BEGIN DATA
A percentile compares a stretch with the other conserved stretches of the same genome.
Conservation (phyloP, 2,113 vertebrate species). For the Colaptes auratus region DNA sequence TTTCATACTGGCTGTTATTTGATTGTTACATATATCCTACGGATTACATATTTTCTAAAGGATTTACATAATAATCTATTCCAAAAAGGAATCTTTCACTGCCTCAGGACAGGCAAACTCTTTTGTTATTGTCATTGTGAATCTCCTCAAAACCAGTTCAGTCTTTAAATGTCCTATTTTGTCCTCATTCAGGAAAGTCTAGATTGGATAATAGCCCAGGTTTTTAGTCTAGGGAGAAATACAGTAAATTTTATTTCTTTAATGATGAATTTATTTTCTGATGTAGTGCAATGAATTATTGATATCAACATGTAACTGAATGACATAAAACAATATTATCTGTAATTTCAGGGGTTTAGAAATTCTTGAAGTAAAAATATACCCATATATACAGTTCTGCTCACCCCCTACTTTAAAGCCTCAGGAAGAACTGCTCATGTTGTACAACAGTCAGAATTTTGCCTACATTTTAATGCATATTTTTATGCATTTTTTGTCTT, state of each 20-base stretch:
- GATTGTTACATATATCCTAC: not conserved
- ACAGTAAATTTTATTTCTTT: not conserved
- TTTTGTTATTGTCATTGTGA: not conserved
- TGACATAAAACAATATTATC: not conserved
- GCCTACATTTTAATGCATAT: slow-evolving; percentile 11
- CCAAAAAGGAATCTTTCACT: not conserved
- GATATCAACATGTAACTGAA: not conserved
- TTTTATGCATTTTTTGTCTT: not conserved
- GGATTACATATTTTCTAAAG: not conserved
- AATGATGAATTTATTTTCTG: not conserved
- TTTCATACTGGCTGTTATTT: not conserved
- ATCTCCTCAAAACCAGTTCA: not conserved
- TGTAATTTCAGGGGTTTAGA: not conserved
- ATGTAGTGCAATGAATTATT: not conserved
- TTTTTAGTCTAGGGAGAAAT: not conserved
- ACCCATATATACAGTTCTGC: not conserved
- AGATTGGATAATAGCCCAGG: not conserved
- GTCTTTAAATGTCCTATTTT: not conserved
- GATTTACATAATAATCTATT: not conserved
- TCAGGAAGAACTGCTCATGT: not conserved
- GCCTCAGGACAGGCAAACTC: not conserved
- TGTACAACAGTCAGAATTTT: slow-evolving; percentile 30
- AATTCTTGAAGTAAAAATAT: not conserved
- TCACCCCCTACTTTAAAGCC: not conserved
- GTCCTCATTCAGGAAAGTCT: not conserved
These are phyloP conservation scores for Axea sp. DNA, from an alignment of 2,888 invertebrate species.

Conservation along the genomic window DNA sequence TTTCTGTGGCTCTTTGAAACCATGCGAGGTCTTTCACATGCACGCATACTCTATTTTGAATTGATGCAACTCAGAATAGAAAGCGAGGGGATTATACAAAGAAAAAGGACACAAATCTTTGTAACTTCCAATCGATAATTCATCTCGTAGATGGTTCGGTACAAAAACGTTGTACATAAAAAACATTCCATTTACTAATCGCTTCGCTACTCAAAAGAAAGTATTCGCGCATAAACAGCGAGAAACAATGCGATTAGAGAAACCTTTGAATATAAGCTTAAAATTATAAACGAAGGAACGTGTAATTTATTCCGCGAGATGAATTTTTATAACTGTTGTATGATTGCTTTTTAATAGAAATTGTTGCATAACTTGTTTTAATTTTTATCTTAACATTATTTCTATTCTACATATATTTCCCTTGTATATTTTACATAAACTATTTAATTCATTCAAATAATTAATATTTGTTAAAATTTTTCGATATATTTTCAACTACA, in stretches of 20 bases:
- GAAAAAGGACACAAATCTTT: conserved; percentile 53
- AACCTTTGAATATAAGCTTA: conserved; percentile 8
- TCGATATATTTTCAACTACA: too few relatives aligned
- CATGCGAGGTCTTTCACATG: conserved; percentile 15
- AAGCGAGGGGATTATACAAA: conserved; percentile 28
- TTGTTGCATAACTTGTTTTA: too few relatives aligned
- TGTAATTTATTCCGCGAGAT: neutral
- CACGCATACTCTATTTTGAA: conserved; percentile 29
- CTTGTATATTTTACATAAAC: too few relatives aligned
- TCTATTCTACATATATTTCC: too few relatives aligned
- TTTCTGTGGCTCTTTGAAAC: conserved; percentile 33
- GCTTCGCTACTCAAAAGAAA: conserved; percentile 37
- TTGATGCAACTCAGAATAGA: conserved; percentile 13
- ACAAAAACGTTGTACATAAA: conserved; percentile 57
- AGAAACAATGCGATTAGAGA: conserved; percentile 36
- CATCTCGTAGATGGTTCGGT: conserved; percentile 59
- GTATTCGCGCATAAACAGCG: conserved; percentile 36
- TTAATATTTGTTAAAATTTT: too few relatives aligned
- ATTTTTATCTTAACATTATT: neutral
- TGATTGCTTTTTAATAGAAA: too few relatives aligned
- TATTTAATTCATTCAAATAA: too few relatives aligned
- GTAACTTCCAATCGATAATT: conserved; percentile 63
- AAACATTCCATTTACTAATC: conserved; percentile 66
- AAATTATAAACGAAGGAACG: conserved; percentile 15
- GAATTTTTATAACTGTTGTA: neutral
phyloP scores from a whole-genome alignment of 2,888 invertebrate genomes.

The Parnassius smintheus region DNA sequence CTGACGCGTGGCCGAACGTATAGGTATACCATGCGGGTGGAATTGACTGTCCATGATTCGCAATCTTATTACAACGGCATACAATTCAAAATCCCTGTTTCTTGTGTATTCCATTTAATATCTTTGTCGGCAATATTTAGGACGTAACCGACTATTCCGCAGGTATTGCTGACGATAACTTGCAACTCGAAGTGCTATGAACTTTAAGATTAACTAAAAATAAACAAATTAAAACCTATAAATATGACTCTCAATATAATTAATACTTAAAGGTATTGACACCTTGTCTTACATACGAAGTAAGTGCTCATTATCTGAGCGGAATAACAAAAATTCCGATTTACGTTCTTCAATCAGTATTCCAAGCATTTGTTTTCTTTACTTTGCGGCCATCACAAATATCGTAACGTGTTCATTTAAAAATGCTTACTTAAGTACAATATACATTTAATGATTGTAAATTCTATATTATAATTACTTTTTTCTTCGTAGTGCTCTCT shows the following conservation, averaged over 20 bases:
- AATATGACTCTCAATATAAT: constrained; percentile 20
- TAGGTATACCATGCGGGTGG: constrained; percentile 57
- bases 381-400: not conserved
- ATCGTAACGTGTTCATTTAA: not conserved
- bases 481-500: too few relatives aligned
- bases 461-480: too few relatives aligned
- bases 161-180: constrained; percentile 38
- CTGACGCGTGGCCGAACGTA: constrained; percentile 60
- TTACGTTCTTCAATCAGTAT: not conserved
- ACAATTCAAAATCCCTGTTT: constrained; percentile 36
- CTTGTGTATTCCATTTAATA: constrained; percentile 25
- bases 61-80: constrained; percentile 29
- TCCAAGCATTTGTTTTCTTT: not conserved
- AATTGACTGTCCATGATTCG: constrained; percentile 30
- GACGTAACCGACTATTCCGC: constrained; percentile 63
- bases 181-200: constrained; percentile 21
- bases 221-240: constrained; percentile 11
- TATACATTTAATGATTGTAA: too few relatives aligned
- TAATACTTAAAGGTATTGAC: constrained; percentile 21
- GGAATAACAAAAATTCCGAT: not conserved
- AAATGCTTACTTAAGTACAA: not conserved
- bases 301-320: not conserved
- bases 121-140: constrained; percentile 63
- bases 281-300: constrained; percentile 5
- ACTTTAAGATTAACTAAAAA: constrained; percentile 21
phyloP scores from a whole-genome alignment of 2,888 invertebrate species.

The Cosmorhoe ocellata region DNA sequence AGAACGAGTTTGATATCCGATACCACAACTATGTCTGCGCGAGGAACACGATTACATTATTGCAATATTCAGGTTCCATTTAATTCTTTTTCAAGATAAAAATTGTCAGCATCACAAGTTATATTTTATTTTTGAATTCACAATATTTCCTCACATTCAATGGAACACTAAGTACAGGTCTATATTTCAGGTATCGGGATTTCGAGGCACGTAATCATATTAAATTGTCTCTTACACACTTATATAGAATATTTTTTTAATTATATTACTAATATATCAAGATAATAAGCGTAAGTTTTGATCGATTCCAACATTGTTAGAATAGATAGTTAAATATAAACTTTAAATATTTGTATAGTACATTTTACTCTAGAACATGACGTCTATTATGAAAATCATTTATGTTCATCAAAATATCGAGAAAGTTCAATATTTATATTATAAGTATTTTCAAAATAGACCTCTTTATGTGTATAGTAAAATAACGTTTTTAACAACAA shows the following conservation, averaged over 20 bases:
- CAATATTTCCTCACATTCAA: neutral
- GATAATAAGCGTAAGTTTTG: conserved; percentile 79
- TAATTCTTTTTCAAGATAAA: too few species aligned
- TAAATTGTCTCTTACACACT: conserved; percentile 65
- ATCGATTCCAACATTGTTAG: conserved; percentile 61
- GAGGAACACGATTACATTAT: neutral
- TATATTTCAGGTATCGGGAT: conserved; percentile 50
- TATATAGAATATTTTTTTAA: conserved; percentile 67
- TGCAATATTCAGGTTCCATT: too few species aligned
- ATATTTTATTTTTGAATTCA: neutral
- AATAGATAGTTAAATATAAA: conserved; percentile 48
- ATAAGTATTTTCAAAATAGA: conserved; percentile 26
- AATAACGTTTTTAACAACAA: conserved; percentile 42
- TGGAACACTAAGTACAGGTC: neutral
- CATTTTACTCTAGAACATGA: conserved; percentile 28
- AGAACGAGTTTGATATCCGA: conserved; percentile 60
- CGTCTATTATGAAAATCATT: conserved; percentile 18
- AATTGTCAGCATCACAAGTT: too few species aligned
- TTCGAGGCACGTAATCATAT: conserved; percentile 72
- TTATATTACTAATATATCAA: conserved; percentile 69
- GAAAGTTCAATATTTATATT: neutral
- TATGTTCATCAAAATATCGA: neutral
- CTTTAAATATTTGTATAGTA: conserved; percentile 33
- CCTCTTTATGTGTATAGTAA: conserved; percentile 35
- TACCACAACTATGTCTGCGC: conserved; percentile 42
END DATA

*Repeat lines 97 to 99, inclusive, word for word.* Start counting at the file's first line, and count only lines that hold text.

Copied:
- TGGAACACTAAGTACAGGTC: neutral
- CATTTTACTCTAGAACATGA: conserved; percentile 28
- AGAACGAGTTTGATATCCGA: conserved; percentile 60